On the 31st of May, the ACT Government passed legislation to compulsorily acquire Calvary Public Hospital and build a new facility valuing $1 billion at the site. In response, the hospital’s owner, the Little Company of Mary Health Care, took legal action against the acquisition in the Supreme Court. This action was subsequently lost.
The acquisition was finalised on the 3rd of July, with the hospital now known as ‘North Canberra Hospital’.
Calvary Public Hospital: The Past
Established in 1979, Calvary Public Hospital was previously a government-funded venture of Little Company of Mary Healthcare, which describes itself as “a not for profit Catholic health organisation.” A recent standing committee inquiry recommended that the ACT Government investigate the hospital’s reluctance to provide “full reproductive health services in accordance with human rights.”
This was following an alleged incident where a woman was denied a dilation and curettage procedure (D&C). The D&C procedure removes abnormal tissues from the uterus. The woman reported that Calvary refused to perform a D&C procedure during her incomplete miscarriage, arguing that the procedure was used for abortions.
Calvary Public Hospital has rejected the woman’s statement and the report’s accusations, claiming that D&C was performed by the hospital as a standard emergency procedure for an incomplete miscarriage.
However, in addition to this, the hospital confirmed that it does not “offer elective termination of pregnancy” – in other words, abortions performed in a non-emergency context. Abortion is legal and free in the ACT.
Additionally, although euthanasia is legalisd in the ACT, the hospital also does not provide euthanasia, assisted suicide, or voluntary assisted dying services, nor does it acknowledge these procedures as medical treatments.
Calvary Public Hospital: The Future?
Prior to the takeover, Calvary Public Hospital was one of the ACT’s two primary public hospitals. Under private provision, Calvary could deny certain medical services in line with its religious affiliations.
Preceding the acquisition, despite months of protracted negotiations between the ACT Government and the hospital, neither party could reach an agreement on the future of the hospital. The hospital did not accept the terms of the government’s 25-year modern services agreement to operate a new hospital, with additional medical facilities and services.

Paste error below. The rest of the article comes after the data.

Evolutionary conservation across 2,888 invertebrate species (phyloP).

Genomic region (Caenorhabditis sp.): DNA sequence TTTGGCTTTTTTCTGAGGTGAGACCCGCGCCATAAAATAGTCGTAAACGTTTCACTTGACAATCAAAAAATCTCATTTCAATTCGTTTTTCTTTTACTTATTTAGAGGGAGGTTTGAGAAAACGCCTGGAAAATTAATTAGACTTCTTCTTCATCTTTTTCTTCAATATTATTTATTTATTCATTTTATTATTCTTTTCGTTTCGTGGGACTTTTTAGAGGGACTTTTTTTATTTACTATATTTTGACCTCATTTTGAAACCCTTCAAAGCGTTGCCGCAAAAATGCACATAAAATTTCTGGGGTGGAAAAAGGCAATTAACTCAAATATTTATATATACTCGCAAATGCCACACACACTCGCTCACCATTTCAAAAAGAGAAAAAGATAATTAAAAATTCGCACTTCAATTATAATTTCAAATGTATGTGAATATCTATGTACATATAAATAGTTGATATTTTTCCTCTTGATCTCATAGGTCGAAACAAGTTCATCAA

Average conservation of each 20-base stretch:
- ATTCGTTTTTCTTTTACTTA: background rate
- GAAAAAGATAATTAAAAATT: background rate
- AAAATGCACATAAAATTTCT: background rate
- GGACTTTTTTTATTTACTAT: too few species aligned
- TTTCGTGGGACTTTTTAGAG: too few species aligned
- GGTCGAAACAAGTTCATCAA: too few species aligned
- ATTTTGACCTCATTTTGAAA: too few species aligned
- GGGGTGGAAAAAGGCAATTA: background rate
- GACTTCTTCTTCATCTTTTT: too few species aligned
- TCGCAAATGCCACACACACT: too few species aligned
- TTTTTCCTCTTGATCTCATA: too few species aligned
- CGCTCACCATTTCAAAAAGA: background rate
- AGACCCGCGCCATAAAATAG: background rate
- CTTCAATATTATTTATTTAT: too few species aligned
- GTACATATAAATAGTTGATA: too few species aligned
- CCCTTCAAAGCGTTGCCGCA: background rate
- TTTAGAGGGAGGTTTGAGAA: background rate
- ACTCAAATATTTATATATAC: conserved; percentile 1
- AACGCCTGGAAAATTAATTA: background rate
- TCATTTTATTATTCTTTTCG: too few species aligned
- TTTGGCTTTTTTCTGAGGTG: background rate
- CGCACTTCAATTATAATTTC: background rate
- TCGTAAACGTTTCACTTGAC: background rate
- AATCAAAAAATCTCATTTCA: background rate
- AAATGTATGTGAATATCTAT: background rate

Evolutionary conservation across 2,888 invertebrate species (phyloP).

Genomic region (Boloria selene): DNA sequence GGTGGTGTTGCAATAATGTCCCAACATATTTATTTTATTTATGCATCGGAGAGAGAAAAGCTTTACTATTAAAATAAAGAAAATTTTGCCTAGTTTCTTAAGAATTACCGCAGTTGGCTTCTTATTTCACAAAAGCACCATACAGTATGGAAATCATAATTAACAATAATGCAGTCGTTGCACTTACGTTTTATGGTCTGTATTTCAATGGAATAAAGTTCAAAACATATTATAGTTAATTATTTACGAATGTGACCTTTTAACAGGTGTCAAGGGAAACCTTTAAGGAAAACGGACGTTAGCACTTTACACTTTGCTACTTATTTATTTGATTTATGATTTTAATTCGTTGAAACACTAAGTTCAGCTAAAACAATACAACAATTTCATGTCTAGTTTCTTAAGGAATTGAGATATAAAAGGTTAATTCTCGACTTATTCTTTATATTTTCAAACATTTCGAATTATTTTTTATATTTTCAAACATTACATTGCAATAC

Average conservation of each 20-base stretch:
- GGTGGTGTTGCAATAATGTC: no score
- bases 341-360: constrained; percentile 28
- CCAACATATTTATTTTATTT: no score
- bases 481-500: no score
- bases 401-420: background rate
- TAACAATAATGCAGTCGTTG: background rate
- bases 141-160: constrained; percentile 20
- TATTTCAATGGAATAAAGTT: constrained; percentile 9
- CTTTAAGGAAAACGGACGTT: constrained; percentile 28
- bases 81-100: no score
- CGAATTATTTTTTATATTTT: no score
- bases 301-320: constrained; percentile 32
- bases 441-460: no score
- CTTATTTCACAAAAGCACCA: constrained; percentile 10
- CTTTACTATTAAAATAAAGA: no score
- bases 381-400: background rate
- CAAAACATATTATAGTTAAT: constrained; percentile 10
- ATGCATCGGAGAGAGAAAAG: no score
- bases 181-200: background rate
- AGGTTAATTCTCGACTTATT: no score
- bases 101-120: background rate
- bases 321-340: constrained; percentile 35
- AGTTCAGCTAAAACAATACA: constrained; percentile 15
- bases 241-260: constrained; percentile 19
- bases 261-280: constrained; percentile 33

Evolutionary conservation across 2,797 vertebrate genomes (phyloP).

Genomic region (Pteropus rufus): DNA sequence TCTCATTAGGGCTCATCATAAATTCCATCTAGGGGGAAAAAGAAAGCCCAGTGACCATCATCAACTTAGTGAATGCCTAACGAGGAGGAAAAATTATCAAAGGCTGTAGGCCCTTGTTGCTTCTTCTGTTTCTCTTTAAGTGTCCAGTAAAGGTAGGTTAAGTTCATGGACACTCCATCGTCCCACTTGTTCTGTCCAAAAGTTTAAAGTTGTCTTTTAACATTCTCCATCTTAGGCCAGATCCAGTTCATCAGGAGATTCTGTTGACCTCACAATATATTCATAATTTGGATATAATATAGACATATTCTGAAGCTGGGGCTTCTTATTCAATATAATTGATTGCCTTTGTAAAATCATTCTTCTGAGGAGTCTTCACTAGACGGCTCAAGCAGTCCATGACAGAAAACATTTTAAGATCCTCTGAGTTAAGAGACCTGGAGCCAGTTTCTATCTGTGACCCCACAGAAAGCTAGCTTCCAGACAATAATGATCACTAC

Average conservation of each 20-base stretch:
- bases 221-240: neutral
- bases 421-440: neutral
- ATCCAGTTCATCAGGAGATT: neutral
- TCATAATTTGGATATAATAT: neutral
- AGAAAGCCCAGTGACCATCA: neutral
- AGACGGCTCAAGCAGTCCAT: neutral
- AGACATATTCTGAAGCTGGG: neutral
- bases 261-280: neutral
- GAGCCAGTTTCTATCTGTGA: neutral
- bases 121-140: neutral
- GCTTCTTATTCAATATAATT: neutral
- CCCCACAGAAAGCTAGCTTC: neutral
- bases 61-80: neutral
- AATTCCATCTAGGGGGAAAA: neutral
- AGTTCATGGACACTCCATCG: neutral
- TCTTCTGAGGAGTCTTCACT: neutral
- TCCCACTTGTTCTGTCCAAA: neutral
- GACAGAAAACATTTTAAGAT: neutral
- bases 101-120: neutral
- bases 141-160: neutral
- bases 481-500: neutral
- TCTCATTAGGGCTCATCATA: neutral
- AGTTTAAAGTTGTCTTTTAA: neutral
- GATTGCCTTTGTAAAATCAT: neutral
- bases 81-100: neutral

Earlier on during the matter, Federal opposition leader Peter Dutton claimed that the acquisition was an “attack on religion.” However, others argue that the acquisition allows patients in Canberra’s north access to essential healthcare, such as abortion and contraception.
This year the ACT became the first jurisdiction to offer free abortion healthcare. Calvary Hospital previously received a significant amount of funding from the government, who maintains that its previous contract with the Hospital was restrictive. In this case, the restrictive contract meant the government could not flexibly legislate on or administer services at the public hospital, which included broadening the schedule of medical services to include reproductive health procedures such as abortions.
The ACT Government has additionally assured that the acquisition was supported by expert opinion.
What complications have arisen?
Calvary Hospital previously applied for an injunction to halt the compulsory acquisition. Calvary’s lawyer argued that the enabling legislation did not provide “just terms” for the acquisition, despite the government providing financial compensation for the transition.
ACT Solicitor General Peter Garrison argued that the Hospital was taking a narrow view on the acquisition, with recent claims that the acquisition was prompting an “anti-life” agenda. Instead, Garrison argued, the acquisition would allow “the government to provide a public hospital under a single operator.” Calvary Hospital subsequently lost this action, with the hospital’s transition to the ACT Government now underway.
What does this mean for ANU students?
With the recent closure of Hobart Place General Practice, and the large wait time and staffing shortages at ANU Medical Clinic, health care services have become increasingly inaccessible for ANU students.
Calvary Public Hospital is the closest public hospital to the ANU. Broadening the schedule of medical services to provide reproductive health services would expand healthcare options available to the ANU student body. Disaffiliation with a religious provider additionally may affect how comfortable students feel during their consultations and visits at the hospital.
Following the acquisition, there remains concerns as to the culture of the new North Canberra Hospital. Although the ACT Government Health Minister has ensured that staff will maintain employment, under the same conditions; the ACT branch of Australian Nursing and Midwifery Federation has criticised the decision and claimed that the hospital staff “deserved better,” questioning the timing of consultation with nursing and midwifery staff. A fast change-over, without proper staff consultations means that the hospital staff will face a burden to adapt to the new ownership in a short period of time.
Given the nature of the takeover, it remains to be seen how the new hospital will operate and how the transitional phase will affect patients. An expansion of services at one centre looks unlikely to address the difficulty in accessing healthcare in Canberra.
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